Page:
Underneath all the twisting, though, you find some of the better dishes Houston has tasted since Boada arrived here in 1981. Sometimes even he can’t remember exactly at which of his many restaurants he started cooking what items, though some dishes go back as far as his stint at La Mer—a long-forgotten eatery that was as French as it sounds. The tapas section of the current Arturo Boada menu (including spicy papas bravas) is a clear tribute to his success at Downtown’s Solero in the ’90s, while many pan-Latin dishes reference the later Beso on Westheimer. And yes, a chef whose father was Colombian and mother is Italian would need to serve some pizzas and pastas, seemingly reminiscent of Uptown Italiano.

Boada’s very personal stamp is on the décor as much as the menu. Before he and local designer Ken Robertson overhauled the old lace-curtains-bedecked bistro, he came into the space repeatedly and simply sat. From a chair in the dining room, he looked at the bar and the kitchen, at the ceiling and walls, even at the door leading to the restrooms. And he imagined how He’d want the traffic to flow, how he wanted the place to feel. Most of all, he wanted casual and comfortable.

Which is exactly what he got. The look of the one-room lounge-and-dining space is flashy in ways. A bar of dark wood and stone partly open to the kitchen—offering glimpses of a wood-burning pizza oven surrounded by red plaster painted with orange flames—lines the back wall. The scene faces off against an opposing wall affixed with a single long red-leather banquette packed with tables for two, easily pushed together for four. Gold-tiled accent walls shimmer here and there. There’s a warm shimmer to the whole place, actually. But no one here—including this night lots of casual older couples and extended families from the quietly upscale neighborhood, more boisterous locals other evenings—is noticing much besides the food.

Boada’s newest venture hews to the small-plate gospel he has preached for years; no fewer than 11 menu items fall under the single word Tapas. While many other kinds of dishes are excellent, you get the feeling this sharable, social category is what Arturo Boada Cuisine is about.

Listed first, for instance, is the eye-opening Camarones Henesy en Hamaca we recall from Beso days, a high-level Chino-Latino fantasy featuring shrimp sautéed with soy and ginger, swimming in a cognac-zapped broth with tomato and cilantro that equally could be Mexican or Thai, given crunch by hearts of palm and spooned atop a “hammock” of caramelized sweet plantains.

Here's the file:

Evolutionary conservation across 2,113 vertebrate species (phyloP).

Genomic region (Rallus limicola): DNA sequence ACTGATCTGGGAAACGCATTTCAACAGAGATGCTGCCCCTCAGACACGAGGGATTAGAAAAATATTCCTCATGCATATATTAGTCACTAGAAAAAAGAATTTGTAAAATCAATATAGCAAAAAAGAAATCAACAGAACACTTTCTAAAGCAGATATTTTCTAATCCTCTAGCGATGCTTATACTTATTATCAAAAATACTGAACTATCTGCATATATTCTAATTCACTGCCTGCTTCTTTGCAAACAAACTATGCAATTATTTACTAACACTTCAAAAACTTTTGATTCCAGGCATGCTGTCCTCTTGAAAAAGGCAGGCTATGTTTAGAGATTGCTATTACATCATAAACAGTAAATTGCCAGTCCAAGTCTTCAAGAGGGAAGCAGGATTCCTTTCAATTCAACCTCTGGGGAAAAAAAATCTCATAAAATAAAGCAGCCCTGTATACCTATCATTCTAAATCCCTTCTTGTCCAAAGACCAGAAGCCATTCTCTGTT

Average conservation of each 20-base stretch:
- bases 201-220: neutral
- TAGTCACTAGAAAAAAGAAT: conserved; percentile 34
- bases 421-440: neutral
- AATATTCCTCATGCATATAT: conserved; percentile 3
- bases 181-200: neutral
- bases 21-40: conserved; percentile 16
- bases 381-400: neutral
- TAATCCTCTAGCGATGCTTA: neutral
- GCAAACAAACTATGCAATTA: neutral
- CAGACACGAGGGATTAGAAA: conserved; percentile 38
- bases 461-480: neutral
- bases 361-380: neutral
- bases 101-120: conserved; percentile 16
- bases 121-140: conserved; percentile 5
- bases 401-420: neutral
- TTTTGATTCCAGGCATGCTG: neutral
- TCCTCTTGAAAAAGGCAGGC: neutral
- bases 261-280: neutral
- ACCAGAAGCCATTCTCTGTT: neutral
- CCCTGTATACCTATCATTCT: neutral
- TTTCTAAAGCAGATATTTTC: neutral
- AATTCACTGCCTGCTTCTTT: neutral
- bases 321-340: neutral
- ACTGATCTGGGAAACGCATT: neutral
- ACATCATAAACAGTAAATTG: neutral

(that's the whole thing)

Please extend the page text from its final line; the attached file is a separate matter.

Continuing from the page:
Other blasts from the past, often given those fresh twists Boada is so proud of, include snapper taquitos with a Serrano garlic sauce, and the now ubiquitous tuna tartare with Asian vinaigrette, taken to texture heaven by sliced fennel and thin carvings of cucumber. And if you think you’re over ceviche because too many chefs are doing it—if you feel you’re ready for people to start cooking fish again—don’t give up till you sample Boada’s. It’s a crisp-tangy mix of snapper and shrimp baptized in juices of lime, lemon and passion fruit.

Especially during the hot Houston summer, salads at Arturo Boada are worthy of attention, including one dubbed (in the chef ’s charmingly retro English) The Whole Nine Yards. This entrée salad combines shrimp, chicken and smoked salmon, along with artichoke, avocado, tomato, cooked egg and green peas, beneath a blanket of Champagne dressing. At the other end of the overkill meter waits the simple house salad, which celebrates rather than apologizes for its love of iceberg lettuce (although calling it “Batavia”); with its crumbled walnuts and the herbed vinaigrette, it’s hard to resist.

There are also terrific pizzas, which some diners order with a glass of wine and call it a night. If you can, look past the traditional margherita or Italian sausage versions, though, to delve into the chef’s carnitas pizza, its pulled pork outfitted with charred salsa, asadero cheese and cilantro. There’s also a spicy seafood pizza studded with calamari rings and shrimp. Boada’s own Mama Sonia, who influenced several dishes at Arturo’s Uptown Italian, is referenced in the ravioli at Arturo Boada Cuisine: The pasta pockets, stuffed with chicken and porcini mushrooms in a super-smooth white wine cream sauce, come topped with jumbo lump crabmeat.

In a restaurant with so many great small plates, there are some notable entrees here, starting with the snapper al fresco, one of the lightest-tasting dishes I’ve tasted in a long time. It’s simple sautéed snapper, with fresh basil, tomato chunks and garlic—a kind of bruschetta made with fish instead of crusty bread—with white wine, capers and crabmeat. The hungrier may go for the grilled 16-ounce veal chop with a mound of truffled fries.

The dessert list features Italian treats like sorbetto, but most customers here hunt bigger game. There’s a nice apple in puff pastry with cinnamon and strawberries, plus something called a Caribbean Banana, which I’d rename “Bananas Foster Egg Rolls.” One of its deep-fried tubular pastries comes standing upright, the other toppled like a Greek column into a scoop of vanilla gelato.

With Arturo Boada Cuisine, one of the city’s most endearing and enduring chefs strikes yet again, continuing to easily woo us with his unique spin on tried-and-true. He’d probably offer a “Who loves ya, baby!” if he heard me say that. And I’d have to put down my forkful of egg roll, look up at the gregarious local icon and say, “You do, Arturo. You still do.”

Read the full article at http://digital.modernluxury.com/article/Food+Drink+Review/796207/76944/article.html.